Good O' Boy Roundup Report - March, 1996

c) Allegations of racist T-shirts

Randall alleged that several racist T-shirts were offered for sale at the 1995 Roundup.

(i) Evidence

Numerous witnesses saw a variety of unofficial T-shirts for sale at the 1995 campground by various attendees. One such T-shirt made an allusion to O.J. Simpson. It was offered for sale by two Fort Lauderdale police officers, one of whom had been responsible for the watermelon skit in 1992. [ / These two officers told us they sold these shirts as well as shirts with the Fort Lauderdale police department logo on them and a shirt with a face that had a penis in place of the person's nose and had "Dick Nose" written on it. ] We obtained one of the O.J. T-shirts from the manufacturer. On the front of the shirt was a small stick figure on a gallows; no facial description or other details were drawn. Beneath the figure were two lines with the letter "O" on the first line and "J" on the second, as would be done in the children's game of "hangman." There was an identical, but larger, drawing on the back. [ / Two witnesses claimed to have seen a similar T-shirt with the identical drawing on the back but on the front it read "O.J.'s Dream Team Call 1-800-35fo-fo,fo,fo,fo." Allegedly, it also had a picture of the Buckwheat character on it. We could find no one who had one of these shirts, and the manufacturer told us he did not make such shirts and has not seen any such shirts. The individual who sold the O.J. shirts that we did see claimed he has not sold the "Dream Team" shirts. Based on all of the information we received, we believe these two witnesses were confused and no such shirts were at the Roundup. Randall claimed that the O.J. shirt showed an actual picture of Simpson in a noose. ]

1995 "O.J." T-shirt (back)
Fig. 39

1995 "O.J." T-shirt (front)
Fig. 38

The manufacturer told us he sold approximately 500 of the "O.J." shirts to stores and at street festivals in Florida. He said only one person complained to him about the shirt, a woman who believed the shirt inappropriate because Simpson's murder trial was not yet over. She did not complain that it was racist. Indeed, we spoke to many people who had seen the shirt, and we showed the shirt to many others, both black and white. Many people have viewed it as a message that Simpson was guilty of a double murder rather than sending a racist message. Others, however, considered the shirt to be racist because they viewed it as suggesting a lynching.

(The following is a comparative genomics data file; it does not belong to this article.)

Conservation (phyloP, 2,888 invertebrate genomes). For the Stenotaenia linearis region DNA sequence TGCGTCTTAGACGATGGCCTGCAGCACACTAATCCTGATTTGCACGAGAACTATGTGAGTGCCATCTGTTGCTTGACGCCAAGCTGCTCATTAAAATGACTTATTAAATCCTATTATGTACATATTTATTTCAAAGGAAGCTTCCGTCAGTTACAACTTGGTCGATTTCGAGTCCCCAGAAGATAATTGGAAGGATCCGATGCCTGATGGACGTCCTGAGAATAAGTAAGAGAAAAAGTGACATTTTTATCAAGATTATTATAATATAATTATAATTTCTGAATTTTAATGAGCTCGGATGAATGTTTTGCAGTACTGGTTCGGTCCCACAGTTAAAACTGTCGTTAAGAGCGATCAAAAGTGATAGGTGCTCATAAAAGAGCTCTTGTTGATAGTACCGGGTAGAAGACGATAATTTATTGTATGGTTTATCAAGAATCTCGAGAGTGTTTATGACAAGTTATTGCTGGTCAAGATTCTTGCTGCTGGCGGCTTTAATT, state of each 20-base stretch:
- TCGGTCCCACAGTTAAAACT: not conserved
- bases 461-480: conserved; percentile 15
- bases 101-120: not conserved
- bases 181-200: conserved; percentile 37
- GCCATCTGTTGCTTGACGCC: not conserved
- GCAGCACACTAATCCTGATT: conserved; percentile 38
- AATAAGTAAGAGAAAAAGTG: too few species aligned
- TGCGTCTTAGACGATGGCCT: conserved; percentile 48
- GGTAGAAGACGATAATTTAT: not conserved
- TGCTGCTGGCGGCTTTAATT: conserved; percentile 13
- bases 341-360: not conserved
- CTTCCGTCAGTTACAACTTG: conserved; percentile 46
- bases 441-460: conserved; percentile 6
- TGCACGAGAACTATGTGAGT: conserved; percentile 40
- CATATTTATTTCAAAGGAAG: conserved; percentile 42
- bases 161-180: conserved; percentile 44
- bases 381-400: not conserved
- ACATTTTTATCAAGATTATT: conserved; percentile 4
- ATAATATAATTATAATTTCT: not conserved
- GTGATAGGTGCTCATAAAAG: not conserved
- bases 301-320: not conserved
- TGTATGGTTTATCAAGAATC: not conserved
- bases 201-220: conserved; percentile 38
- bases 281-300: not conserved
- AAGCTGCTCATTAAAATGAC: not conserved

Randall claimed that there was a T-shirt for sale with a picture of Dr. Martin Luther King, Jr., with a target superimposed over his face. Unlike the O.J. shirt, which dozens of attendees saw, no one else claimed to have seen a Martin Luther King shirt for sale. Two witnesses thought they saw such a shirt: one believed that he may have seen someone wearing such a shirt in 1993 or 1994; the other thought he may have seen a person wearing it in 1995. [ / In a previous interview this witness described the shirt as having a picture of Malcolm X instead of King. ] This latter witness, however, made significant factual errors in a number of his other observations regarding the 1995 Roundup. We found no substantiation for Randall's claim that the King T-shirts were for sale.

Two witnesses also observed T-shirts with the letters, "NAAWP," for sale by a civilian from Georgia. [ / We spoke to the Georgian before we learned about this allegation so we did not ask about the shirts, and the person did not volunteer any information about them. The individual was not very cooperative and refused to answer many of the questions we asked. He also refused to identify the persons involved in the Scott confrontation, although he apparently broke up the confrontation. Rightmyer claimed that this individual, however, was the person who first reported the Scott/Fort Lauderdale incident to him on Friday morning. This individual was also a MOB member. ] When questioned about what NAAWP stood for, the T-shirt seller allegedly replied, "The National Association For Advancement of White Policemen." Rightmyer claimed he did not see such shirts, and we have no information to the contrary.

(ii) OIG findings

With respect to the T-shirts, we found substantial credible evidence that the O.J. T-shirts were sold at the 1995 Roundup. We found no evidence that anyone at the Roundup complained about the sale of these shirts or that any action was taken to prevent such sales.

We did not find, however, any credible evidence that T-shirts with Dr. Martin Luther King, Jr.'s face in a crosshair were offered for sale. The only person making that claim was Randall. We found only two witnesses who claimed to have possibly seen such T-shirts; one in 1994 and one in 1995. As we noted earlier, when T-shirts were offered for sale we found many witnesses who recalled seeing them. We found no such evidence regarding this alleged shirt.

We also found credible evidence that NAAWP shirts were offered for sale by a civilian. We do not know if any such shirts were actually sold or if anyone complained about them. We did find evidence that this same individual successfully sold some gun-related shirts that said, "fully rigged sig pig," which was supposed to suggest that a particular brand of weapon (Sig Sauer) was selected for use by police officers. Rightmyer said he never saw or heard about the NAAWP shirts. We found no evidence that any action was taken against the person selling the NAAWP shirts.